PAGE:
The court may order the child, the child's mother, the alleged father, and any other relevant defendant to submit to genetic tests, if not already completed by the CSEA or ascertained from the Bureau of Criminal Identification and Investigation DNA database (R.C. 3111.09 (not in the bill)). During the parentage action, testimony may be heard and evidence may be presented, and upon determination of parentage, the court may issue an order or judgment (R.C. 3111.12 and 3111.13 (not in the bill)). Generally, the order or judgment may contain provisions regarding (1) the duty of child support, (2) the payment of all or any part of the expenses of the mother's pregnancy and hospitalization, (3) the furnishing of bond or other security for the payment of the judgment, and (4) any other matter in the best interest of the child (R.C. 3111.13(C) (not in the bill)). The issuance of an order or judgment determining parentage is final and enforceable by the mother, the child, the public authority furnishing certain expenses for the child or during the action, or a person or private agency that has furnished any of the similar expenses (R.C. 3111.13(A) and 3113.15(A) (not in the bill)). Willful failure to obey the order or judgment is a civil contempt of court, punishable by fine or imprisonment (R.C. 3111.15(C) and 2705.05(A) (not in the bill)).
Interest on child support arrearages
When the court renders a money judgment for child support, pursuant to a motion for a lump sum judgment filed by an obligee, the bill requires interest to accrue on that child support arrearage unless the court finds that assessing interest would be inequitable. Interest accrues from the date the judgment is rendered to a date certain set for payment of the judgment at a rate set at the time of judgment. The court must enter the amount due, including interest, in the journal. The bill continues to allow the court to determine whether to assess interest on a child support arrearage from the date the court determines the payment went into default to the date the court issues a new order requiring the payment of child support, if the court determines the default was willful. If interest is not assessed, the court must explain the reasons for not doing so in the journal. (R.C. 3123.171.)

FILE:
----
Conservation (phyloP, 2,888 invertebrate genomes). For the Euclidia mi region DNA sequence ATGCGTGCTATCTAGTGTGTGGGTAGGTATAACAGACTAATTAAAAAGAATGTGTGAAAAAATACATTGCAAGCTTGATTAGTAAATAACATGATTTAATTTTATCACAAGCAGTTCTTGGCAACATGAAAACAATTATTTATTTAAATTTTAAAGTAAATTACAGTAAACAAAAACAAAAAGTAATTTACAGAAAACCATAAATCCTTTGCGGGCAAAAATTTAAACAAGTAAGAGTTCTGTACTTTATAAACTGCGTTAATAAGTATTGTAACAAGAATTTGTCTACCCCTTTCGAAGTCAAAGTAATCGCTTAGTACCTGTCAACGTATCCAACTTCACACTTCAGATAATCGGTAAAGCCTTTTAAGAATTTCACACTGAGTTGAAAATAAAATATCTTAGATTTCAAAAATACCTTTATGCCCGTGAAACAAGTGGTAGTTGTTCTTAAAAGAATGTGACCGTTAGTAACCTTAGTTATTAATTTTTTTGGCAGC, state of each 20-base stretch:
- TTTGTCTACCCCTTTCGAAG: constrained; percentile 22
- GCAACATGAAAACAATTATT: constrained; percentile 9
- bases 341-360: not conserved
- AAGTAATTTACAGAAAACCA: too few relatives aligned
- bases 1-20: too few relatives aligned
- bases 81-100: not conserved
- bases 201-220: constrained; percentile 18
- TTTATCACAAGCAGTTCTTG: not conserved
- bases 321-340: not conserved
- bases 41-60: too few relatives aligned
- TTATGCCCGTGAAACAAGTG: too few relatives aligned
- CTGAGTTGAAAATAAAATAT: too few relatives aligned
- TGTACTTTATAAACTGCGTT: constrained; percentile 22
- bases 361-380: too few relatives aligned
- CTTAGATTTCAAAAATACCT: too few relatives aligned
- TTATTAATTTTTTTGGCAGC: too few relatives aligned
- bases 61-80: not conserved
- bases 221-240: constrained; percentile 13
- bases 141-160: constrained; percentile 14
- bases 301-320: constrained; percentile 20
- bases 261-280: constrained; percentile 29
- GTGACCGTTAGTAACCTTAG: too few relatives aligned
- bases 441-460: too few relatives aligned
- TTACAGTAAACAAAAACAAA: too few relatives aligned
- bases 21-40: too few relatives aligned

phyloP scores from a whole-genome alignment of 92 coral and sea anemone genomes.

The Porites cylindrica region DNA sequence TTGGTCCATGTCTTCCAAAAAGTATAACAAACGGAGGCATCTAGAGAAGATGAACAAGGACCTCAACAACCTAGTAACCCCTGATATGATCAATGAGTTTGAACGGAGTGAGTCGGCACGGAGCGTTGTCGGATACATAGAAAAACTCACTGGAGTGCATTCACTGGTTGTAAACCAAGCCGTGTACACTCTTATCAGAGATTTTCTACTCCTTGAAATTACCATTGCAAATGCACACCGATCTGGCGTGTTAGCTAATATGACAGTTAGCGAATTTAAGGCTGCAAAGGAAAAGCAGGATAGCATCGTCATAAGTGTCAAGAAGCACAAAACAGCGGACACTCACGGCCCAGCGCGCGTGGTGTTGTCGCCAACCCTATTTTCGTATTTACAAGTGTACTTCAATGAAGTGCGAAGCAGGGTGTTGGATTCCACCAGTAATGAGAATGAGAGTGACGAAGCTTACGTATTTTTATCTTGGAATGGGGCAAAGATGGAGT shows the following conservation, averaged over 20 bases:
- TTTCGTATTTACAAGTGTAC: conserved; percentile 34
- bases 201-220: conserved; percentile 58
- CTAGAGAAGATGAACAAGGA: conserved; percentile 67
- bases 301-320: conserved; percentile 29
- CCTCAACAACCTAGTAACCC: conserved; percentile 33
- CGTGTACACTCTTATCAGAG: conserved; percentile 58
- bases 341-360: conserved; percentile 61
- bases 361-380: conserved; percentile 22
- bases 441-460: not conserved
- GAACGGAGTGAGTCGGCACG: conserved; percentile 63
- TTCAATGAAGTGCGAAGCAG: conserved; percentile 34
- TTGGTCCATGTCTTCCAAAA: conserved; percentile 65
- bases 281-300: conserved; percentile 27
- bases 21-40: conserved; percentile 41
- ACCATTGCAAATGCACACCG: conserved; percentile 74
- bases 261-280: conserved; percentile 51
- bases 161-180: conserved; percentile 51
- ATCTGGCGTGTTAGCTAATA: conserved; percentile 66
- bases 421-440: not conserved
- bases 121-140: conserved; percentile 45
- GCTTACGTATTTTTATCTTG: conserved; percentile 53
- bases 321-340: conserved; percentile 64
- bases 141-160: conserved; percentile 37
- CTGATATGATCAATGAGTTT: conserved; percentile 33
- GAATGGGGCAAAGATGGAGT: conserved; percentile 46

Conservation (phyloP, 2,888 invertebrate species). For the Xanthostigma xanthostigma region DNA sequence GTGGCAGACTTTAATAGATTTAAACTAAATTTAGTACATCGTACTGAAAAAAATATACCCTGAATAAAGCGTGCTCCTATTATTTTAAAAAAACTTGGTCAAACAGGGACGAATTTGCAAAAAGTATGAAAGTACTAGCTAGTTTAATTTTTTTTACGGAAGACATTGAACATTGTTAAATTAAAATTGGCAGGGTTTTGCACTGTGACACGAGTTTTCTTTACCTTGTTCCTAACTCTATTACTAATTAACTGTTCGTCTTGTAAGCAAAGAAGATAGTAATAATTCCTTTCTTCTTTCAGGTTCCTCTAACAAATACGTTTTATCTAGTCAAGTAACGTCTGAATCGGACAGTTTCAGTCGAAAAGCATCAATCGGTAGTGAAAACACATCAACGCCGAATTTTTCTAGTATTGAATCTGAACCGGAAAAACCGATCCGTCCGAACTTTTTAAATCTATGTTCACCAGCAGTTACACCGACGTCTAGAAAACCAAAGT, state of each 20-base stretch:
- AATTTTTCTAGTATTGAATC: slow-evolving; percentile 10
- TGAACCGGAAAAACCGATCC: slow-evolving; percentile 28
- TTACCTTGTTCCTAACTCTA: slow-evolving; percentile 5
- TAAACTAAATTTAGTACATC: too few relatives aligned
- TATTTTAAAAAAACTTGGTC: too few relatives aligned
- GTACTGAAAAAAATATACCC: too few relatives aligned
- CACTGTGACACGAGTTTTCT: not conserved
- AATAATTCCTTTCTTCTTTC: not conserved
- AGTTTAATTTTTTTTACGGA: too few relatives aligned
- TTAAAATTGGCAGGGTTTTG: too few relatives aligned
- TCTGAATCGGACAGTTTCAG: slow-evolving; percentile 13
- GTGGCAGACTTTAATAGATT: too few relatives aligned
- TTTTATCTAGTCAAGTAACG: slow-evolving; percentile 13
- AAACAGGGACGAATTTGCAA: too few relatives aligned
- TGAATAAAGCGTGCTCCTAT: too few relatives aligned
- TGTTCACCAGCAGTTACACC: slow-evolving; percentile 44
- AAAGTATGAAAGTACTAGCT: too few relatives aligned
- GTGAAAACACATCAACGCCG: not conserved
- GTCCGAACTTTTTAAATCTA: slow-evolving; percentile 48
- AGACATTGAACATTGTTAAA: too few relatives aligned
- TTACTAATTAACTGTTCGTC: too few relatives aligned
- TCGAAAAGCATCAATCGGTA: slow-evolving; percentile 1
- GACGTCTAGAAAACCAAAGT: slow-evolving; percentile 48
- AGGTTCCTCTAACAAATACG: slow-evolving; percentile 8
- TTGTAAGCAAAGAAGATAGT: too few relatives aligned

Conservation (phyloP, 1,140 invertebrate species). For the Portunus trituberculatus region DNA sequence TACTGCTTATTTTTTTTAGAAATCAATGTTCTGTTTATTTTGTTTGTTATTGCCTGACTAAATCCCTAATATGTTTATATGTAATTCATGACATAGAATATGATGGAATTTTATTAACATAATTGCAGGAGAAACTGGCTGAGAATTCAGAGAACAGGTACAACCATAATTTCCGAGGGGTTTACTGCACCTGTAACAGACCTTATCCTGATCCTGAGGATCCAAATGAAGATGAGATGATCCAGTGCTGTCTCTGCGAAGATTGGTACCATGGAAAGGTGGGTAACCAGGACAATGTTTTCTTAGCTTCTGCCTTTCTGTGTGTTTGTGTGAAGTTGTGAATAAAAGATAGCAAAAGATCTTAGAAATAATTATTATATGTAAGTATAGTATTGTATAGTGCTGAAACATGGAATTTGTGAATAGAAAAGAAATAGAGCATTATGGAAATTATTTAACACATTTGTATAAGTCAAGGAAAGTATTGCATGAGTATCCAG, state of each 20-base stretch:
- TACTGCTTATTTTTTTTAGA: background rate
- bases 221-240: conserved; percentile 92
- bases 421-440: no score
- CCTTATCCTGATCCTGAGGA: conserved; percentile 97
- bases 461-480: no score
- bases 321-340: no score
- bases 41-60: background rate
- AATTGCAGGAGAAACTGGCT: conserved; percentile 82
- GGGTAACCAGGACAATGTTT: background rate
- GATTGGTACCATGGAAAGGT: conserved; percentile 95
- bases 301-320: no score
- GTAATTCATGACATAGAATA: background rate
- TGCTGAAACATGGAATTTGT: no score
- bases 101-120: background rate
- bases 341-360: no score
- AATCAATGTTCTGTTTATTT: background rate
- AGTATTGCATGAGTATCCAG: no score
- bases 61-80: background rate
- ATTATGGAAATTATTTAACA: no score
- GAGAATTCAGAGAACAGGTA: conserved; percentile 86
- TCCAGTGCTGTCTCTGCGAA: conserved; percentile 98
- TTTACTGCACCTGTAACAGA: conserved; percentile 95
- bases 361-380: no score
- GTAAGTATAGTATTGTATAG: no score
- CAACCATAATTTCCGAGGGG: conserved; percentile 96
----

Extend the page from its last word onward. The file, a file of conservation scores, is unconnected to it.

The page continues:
Under current Ohio law, if the juvenile court determines that a person is in default under a child support order, the court must issue a new order to pay child support. The court may assess interest on a child support arrearage from the date of default to the date the court issues the new order. The court may assess this interest only if the court determines the default was willful (R.C. 3123.17(A) (not in the bill) and 3123.171).
 Allocation of parental rights and responsibilities is the determination of who has custody of a child.
 Only the following persons may request an administrative determination or bring an action to determine parentage: (1) the child, or the child's representative, (2) the child's mother, or her representative, (3) the man alleged to be the father, or his representative, (4) the man alleging himself to be the father, or (4) a child support enforcement agency in the county where the child resides if the child's mother is a recipient of Title IV-D assistance or services (R.C. 3111.04(A) (not in the bill)).
 If the administrative determination is brought to the juvenile court, the alleged father is required to pay child support until the court determines if the alleged father is the natural father of the child. At that point, the administrative support order is terminated and, if the alleged father is determined to be the father, replaced with a judicial support order. (R.C. 3111.111 (not in the bill).)
 If any of these parties are not subject to the jurisdiction of the court, the court must notify the party of the parentage action and allow that party to be involved in the action (R.C. 3111.07).
 The court may align the parties involved in the action (R.C. 3111.07).